It’s nice for a toy, but difficult to understand when it comes to explaining the true greenness of this invention. A stirling engine-powered toy just hit the market recently, combining a 194-year-old engine concept touted today for its fuel flexibility with solar power-the baby that modern science wants to grow.
The 200-dollar toy consists of a parabolic mirror that focuses light onto a heat exchanger, which causes the air inside it to expand and drive two pistons. Once the mechanical work is done, the air in the second piston cools, is transferred to the first one and the cycle starts over and over again.
The stiring engine powers a NiMH battery, which in turn powers the electric motor. As inefficient as it may sound, it’s an option if you’re stranded in the middle of nowhere and want to make yourself a solar powered vehicle to reach civilization. Or you can choose some solar panels, they’re more fit to that.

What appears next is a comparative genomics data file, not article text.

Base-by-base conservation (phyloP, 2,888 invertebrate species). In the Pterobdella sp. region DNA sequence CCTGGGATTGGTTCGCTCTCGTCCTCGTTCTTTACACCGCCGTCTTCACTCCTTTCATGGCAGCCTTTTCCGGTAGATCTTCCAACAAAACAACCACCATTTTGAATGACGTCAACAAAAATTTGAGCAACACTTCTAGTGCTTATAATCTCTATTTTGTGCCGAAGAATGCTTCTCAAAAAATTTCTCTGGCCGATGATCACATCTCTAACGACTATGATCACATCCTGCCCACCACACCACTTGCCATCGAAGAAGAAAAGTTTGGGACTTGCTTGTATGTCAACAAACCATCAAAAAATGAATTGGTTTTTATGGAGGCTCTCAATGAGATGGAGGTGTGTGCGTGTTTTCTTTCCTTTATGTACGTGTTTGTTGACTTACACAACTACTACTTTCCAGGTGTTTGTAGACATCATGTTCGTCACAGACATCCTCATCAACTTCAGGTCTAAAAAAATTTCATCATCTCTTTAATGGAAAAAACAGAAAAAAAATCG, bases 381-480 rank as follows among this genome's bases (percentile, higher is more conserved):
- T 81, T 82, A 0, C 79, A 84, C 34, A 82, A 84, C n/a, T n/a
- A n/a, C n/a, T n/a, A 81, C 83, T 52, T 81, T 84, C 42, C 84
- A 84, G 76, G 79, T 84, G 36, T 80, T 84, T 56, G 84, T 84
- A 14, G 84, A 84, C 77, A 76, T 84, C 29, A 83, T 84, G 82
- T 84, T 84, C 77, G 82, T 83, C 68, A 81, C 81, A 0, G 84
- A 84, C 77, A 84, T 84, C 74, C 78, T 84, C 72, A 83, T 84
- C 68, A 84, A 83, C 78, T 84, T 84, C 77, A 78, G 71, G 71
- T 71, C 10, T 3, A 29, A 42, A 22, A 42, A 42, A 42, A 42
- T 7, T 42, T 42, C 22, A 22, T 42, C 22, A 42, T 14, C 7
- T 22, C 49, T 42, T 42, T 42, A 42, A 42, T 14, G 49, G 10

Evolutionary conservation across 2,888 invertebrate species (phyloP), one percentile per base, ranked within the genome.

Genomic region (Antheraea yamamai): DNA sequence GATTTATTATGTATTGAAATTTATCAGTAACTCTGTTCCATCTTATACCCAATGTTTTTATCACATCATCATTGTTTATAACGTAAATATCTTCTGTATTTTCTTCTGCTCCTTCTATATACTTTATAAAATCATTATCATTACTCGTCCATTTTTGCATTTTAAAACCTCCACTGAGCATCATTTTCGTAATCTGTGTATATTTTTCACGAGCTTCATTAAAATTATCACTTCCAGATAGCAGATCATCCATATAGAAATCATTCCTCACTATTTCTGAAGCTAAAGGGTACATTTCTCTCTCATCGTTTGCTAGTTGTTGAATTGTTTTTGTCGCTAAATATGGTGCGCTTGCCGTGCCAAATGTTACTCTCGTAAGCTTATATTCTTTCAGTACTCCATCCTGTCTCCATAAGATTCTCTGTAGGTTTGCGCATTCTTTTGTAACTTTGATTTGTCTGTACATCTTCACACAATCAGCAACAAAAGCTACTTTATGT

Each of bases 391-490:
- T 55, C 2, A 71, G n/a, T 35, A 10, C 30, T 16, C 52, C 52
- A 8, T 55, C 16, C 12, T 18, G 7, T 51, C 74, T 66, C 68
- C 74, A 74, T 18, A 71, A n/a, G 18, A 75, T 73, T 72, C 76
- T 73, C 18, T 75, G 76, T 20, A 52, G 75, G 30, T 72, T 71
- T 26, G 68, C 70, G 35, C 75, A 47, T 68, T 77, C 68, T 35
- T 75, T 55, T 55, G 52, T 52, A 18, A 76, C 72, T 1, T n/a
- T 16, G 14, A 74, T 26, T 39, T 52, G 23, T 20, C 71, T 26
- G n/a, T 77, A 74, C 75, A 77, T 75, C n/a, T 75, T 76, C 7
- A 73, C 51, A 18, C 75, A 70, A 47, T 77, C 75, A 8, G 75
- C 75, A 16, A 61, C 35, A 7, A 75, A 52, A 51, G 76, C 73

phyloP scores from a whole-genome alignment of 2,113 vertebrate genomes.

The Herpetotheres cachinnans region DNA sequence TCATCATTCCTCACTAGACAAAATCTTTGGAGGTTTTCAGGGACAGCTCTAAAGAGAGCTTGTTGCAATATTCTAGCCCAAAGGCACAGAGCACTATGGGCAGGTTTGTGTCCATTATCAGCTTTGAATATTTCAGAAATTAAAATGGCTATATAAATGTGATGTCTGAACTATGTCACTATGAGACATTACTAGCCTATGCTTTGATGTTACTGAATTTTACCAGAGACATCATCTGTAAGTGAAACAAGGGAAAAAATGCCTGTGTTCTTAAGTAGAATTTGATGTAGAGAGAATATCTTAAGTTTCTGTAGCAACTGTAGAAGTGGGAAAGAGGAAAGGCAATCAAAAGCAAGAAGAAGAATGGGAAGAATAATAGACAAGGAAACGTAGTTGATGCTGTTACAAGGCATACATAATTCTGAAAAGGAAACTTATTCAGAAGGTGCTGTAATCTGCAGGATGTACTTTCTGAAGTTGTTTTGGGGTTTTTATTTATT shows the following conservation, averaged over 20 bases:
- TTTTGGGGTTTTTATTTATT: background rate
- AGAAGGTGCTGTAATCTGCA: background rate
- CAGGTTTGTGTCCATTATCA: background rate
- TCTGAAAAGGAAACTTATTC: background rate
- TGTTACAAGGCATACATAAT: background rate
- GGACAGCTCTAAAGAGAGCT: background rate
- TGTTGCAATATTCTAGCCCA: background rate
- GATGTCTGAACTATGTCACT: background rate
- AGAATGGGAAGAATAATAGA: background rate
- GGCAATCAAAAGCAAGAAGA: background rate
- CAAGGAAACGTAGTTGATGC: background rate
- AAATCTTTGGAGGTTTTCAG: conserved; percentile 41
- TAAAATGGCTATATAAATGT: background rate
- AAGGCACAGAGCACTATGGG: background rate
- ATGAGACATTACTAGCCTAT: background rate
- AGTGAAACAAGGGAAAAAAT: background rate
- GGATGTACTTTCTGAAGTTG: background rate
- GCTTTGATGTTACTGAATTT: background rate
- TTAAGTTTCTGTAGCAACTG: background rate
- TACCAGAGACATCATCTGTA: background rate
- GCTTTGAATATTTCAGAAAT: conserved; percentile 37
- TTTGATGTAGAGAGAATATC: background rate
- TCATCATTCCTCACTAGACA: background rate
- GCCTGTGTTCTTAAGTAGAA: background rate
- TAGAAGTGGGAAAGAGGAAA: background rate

Dean Kamen had some plans of building a stirling engine-based scooter, I don’t know if he succeeded yet.
Anyways, the stirling engine toy is interesting at the part of teaching your kids what these engines are and how they work (you can even make one from a soda can), but the thing is too expensive.
Nevertheless, if they sold it for $50, it’d be the perfect toy. Otherwise, it looks totally pointless green to me, since you can only play with it for 5 minutes after waiting three hours in the Sun. Full Sun.